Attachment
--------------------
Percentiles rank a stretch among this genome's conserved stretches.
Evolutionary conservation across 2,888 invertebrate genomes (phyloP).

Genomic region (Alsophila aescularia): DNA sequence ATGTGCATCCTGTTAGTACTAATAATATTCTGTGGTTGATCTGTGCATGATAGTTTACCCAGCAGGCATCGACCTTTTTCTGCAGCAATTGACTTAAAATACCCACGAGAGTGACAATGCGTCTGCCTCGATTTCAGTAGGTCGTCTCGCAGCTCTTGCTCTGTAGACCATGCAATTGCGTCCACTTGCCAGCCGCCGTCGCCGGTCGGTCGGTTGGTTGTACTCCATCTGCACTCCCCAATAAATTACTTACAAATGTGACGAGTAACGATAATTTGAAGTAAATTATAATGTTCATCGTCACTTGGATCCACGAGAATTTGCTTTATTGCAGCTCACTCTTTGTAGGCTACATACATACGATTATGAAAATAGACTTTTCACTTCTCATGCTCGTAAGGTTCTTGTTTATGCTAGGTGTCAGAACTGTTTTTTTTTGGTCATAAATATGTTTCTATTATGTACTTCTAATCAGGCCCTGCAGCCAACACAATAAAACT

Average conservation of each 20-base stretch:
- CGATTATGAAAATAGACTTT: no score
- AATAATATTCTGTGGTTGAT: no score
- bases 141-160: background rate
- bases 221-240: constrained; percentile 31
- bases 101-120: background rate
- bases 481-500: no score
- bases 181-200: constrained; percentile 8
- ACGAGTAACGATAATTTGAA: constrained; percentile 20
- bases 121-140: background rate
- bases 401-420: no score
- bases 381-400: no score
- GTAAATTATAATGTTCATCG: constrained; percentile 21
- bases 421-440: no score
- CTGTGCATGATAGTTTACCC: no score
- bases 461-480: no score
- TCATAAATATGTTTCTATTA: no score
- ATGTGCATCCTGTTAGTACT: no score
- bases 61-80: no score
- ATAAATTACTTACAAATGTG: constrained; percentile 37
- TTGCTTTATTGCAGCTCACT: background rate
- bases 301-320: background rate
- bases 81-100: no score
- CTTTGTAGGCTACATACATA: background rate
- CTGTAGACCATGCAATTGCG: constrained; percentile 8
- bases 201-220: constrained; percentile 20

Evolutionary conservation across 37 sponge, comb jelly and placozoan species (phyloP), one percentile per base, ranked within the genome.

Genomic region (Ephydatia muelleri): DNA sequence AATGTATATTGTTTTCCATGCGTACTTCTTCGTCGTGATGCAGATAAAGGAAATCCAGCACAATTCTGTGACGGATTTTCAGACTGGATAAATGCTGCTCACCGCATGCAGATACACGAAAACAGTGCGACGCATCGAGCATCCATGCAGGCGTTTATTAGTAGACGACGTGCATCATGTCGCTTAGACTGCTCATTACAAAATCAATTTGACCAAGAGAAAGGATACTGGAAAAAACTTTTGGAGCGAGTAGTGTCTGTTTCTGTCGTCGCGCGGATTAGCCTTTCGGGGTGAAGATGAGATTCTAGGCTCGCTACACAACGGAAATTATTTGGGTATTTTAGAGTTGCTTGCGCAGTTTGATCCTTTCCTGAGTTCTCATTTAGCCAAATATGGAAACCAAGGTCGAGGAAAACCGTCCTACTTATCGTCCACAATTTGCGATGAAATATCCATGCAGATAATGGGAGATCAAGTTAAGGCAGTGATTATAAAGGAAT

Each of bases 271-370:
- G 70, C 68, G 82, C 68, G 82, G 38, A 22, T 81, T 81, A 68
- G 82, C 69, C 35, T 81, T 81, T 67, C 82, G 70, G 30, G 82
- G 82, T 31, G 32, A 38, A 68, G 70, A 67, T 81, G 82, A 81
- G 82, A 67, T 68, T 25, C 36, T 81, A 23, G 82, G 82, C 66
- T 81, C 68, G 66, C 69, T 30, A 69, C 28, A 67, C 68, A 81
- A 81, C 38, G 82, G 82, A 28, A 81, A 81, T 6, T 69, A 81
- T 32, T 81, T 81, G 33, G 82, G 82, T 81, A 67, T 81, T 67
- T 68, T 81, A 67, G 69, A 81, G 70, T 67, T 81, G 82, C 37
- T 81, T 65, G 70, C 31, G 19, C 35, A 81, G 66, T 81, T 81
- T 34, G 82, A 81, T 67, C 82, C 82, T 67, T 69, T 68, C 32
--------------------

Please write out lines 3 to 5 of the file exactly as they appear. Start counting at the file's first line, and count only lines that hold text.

Genomic region (Alsophila aescularia): DNA sequence ATGTGCATCCTGTTAGTACTAATAATATTCTGTGGTTGATCTGTGCATGATAGTTTACCCAGCAGGCATCGACCTTTTTCTGCAGCAATTGACTTAAAATACCCACGAGAGTGACAATGCGTCTGCCTCGATTTCAGTAGGTCGTCTCGCAGCTCTTGCTCTGTAGACCATGCAATTGCGTCCACTTGCCAGCCGCCGTCGCCGGTCGGTCGGTTGGTTGTACTCCATCTGCACTCCCCAATAAATTACTTACAAATGTGACGAGTAACGATAATTTGAAGTAAATTATAATGTTCATCGTCACTTGGATCCACGAGAATTTGCTTTATTGCAGCTCACTCTTTGTAGGCTACATACATACGATTATGAAAATAGACTTTTCACTTCTCATGCTCGTAAGGTTCTTGTTTATGCTAGGTGTCAGAACTGTTTTTTTTTGGTCATAAATATGTTTCTATTATGTACTTCTAATCAGGCCCTGCAGCCAACACAATAAAACT

Average conservation of each 20-base stretch:
- CGATTATGAAAATAGACTTT: no score